A steady stream of toxic, radioactive materials spewed into the atmosphere and forced thousands nearby to flee their homes.
And with the lack of human activity, the wild boar has been able to proliferate, as it’s no longer disturbed by hunters or traffic.
In March 2011, Fukushima Dai-ichi reactors in Japan suffered a nuclear disaster after an earthquake and tsunami destroyed key cooling functions
Japan was devastated by the natural disaster which permanently shifted large parts of Honshu, the country’s main island, several meters to the east
Anderson also noted that the hybrid creatures are more active during the day than the nighttime because of this.
‘The wild boar here shifted to more diurnal behaviour,’ he told IFLScience.
‘In other words, inside the evacuation zone, the wild boar are generally more active during the daytime than other boars, which tend to be more nocturnal.
‘This is more than likely because there’s less human disturbances or threats.’
The Japanese government estimates that the boar population has increased from 49,000 to 62,000 boar in 2014 to 2018, but Anderson his team ‘expect the numbers to be greater than that’.
In this satellite view, the Fukushima Dai-ichi Nuclear Power plant is seen after the massive earthquake and subsequent tsunami on March 14, 2011 in Futaba, Japan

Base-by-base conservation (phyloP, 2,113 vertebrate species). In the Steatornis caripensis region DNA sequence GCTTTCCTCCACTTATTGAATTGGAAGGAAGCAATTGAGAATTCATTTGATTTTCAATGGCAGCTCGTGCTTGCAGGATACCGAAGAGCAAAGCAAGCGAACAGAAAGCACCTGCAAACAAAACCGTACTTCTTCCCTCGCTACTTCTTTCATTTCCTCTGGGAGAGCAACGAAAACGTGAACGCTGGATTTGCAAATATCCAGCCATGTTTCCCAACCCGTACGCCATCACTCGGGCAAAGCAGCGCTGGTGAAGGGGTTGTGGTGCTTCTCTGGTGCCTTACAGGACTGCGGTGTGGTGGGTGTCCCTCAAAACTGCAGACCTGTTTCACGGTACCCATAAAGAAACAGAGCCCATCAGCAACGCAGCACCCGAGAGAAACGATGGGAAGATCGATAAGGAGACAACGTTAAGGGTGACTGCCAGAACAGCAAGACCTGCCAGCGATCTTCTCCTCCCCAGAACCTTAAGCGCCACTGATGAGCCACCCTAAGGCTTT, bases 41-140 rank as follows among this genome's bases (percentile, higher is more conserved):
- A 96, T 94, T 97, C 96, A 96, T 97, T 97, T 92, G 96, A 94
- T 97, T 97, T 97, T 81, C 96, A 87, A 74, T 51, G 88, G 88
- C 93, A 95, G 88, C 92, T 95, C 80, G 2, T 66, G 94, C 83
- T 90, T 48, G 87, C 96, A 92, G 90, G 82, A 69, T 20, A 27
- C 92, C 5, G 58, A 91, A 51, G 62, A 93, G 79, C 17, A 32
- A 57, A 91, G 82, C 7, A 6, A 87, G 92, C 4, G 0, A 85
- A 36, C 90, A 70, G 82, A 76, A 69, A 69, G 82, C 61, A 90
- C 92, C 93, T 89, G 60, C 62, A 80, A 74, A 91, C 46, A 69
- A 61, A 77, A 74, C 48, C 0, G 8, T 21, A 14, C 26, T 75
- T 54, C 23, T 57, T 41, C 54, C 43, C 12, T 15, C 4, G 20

Since 2018, humans have been returning to the Fukushima exclusion zone, but the hybrid boars may prove hard to shift.
‘The Japanese government has done a great effort to reduced radiation levels to under the standard limits,’ Anderson told MailOnline.
‘Most of the area is now reopened and people are slowly returning. However, some areas still remain evacuated or closed – especially closer to the nuclear power plant.’
Anderson said that it will be ‘interesting’ to see how the wild boars and hybrids react as humans return to the area.
Future risks for wild boar in this area – including the new hybrid – include disease outbreaks and human-related disruptions being revitalised, the team warn in their paper, published in Proceedings of the Royal Society B: Biological Sciences.
WHAT WAS JAPAN’S 2011 FUKUSHIMA NUCLEAR DISASTER?
In 2011, a 33ft (10m)-high tsunami that killed nearly 19,000 people crashed into Japan’s Fukushima nuclear power plant.
This led to several meltdowns, allowing harmful radioactive fuel rods and debris to escape from contained areas.
Approaching a decade after the disaster, researchers are still struggling to clean up fuel in the waters of the wasting reactors.
Pictured is an aerial view of the reactors of the tsunami-stricken Fukushima Dai-ichi nuclear power plant stand in Okuma, Fukushima
It’s estimated that plant officials have only located 10 per cent of the waste fuel left behind after the nuclear meltdowns.
And the damaged plant is believed to be leaking small amounts of the radioactive waste into the Pacific Ocean, which could be travelling as far as the west coast of the United States.
Researchers are now pinning their hopes on remote-controlled swimming robots to locate the lost fuel in order to work out the safest way to remove it.
The government has lifted evacuation orders for much of the region affected by the meltdown, except for some no-go zones with high radiation levels.
Authorities are encouraging evacuees to return, but the population in the Fukushima prefecture has more than halved from some two million in the pre-disaster period.